S/V NELLEKE

The ship's blog for SV Nelleke out of Shelburne, NS

RHSP 2008 Nelleke's Race

Well. How to put this?

It started.

It ran.

It ended.

And now we are home again.

Details?

Well, we started the race on a bright but cloudy day with almost perfect winds to beat out of the Harbour on one long starboard tack. One short tack to round the Bravo Buoy and we were off on a broad reach for St-Pierre.

We tried out the mizzen staysail for the first time and what a beaut! The winds gave us 7.5 knots for the rest of the daylight hours and built slightly into the night and morning. By 0900 on the morning of the second day we were topping 8 knots! By 1100 the winds had built to the point that we had to drop the mizzen staysail. It is supposed to be for light weather, after all, and the winds were by no stretch of the imagination light! Although we had rounded the buoy in second to last place, by the morning we had passed most of the fleet and were tied for third place on actual time and likely first on corrected!

The boat and crew were working like a well oiled machine - sails trimmed, course steered, meals prepared and consumed, watched set and manned, everything was going perfectly!

Wahooo!

We were going to knock 12 hours off our previous time and I was planning what I was going to be doing with the extra night in St-Pierre and where I was going to hang the trophy.

Then, disaster! As we crested a wave we were smacked by another errant wave from a different angle that hit the rudder and tore the auto helm off its mounting. As it came down it pulled off a couple of the other electrical connections as well so we were back to manual steering and were missing some key ingredients for navigation. I experimented with the steering to see how well the rest of the crew had picked up helming but in short order I discovered that although keen and well intentioned they simply didn't have the experience to do the job in those conditions - 30+ knot winds in 2-3 meter seas - and I simply couldn't do it myself for 24 hours. I made the decision to abort and head into Louisburg to repairs. That evening, in dense fog we were along side.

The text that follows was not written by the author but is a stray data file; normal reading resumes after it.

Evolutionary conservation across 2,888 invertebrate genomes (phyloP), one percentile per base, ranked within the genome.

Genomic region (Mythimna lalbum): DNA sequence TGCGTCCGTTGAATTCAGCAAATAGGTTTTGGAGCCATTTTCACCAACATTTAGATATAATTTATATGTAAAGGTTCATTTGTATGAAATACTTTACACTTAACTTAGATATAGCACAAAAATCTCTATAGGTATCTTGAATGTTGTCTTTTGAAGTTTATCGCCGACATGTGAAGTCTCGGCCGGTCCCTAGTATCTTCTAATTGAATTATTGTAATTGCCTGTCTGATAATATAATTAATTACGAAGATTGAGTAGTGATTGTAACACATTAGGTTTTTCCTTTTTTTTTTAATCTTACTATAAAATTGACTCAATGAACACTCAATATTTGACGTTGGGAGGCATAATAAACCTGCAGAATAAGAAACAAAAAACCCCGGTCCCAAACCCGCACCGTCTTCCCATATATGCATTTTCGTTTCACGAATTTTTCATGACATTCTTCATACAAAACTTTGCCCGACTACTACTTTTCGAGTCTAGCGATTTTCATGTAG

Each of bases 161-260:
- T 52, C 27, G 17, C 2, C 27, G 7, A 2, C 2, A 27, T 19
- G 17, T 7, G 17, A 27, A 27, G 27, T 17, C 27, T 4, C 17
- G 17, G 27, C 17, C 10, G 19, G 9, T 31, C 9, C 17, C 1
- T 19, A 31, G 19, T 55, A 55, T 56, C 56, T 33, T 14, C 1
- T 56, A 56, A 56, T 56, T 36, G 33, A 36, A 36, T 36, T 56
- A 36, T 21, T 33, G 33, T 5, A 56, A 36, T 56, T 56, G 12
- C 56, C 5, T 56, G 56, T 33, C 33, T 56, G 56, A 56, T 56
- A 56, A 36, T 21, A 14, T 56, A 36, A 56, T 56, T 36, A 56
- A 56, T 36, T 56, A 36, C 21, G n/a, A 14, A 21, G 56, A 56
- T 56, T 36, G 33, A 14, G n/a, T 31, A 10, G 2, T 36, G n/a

Next day I found a piece of oak aboard that I tried to make a replacement fitting. The problem was that the grain on the piece that I happened have was the wrong way. Even in calm weather it didn't last five minutes in operation. So, back to the dock. This time I resolved to make one of metal and scoured Louisburg for a machine shop. Unfortunately there simply wasn't one. What there was, however, was a very obliging and helpful gentleman with both the the necessary machines in his garage and a sheet of eighth inch stainless steel plate. From this we made two sheets of support for the autohelm and used them both! He wouldn't take any payment and he wouldn't even join us on the boat for a drink! Really great fellow and very helpful.

Next morning we were off again and determined to make it to St-Pierre even though we had been disqualified for motoring into Louisburg. We left at 0800 and arrived in France after 24 hours as the last boat to arrive. Barb was already there having flown in the day before to meet us on the dock. Our hostess, Katerine was also there to provide the very necessary link to the community and we began to participate in the social aspect of the event.

That night Barb and I went to one of the local restauraunts to have a belated 30th anniversary dinner. We had already exchanged gifts on the boat - she receiving a string of pearls and I, a really fine Bulova Marine Star watch. The meal was superb, as would be expected, after which we toured the waterfront. Bluenose II was in harbour as part of the celebration and we were invited aboard to a reception - free drinks and hors d'ouvres - yummy, except that we had already eaten.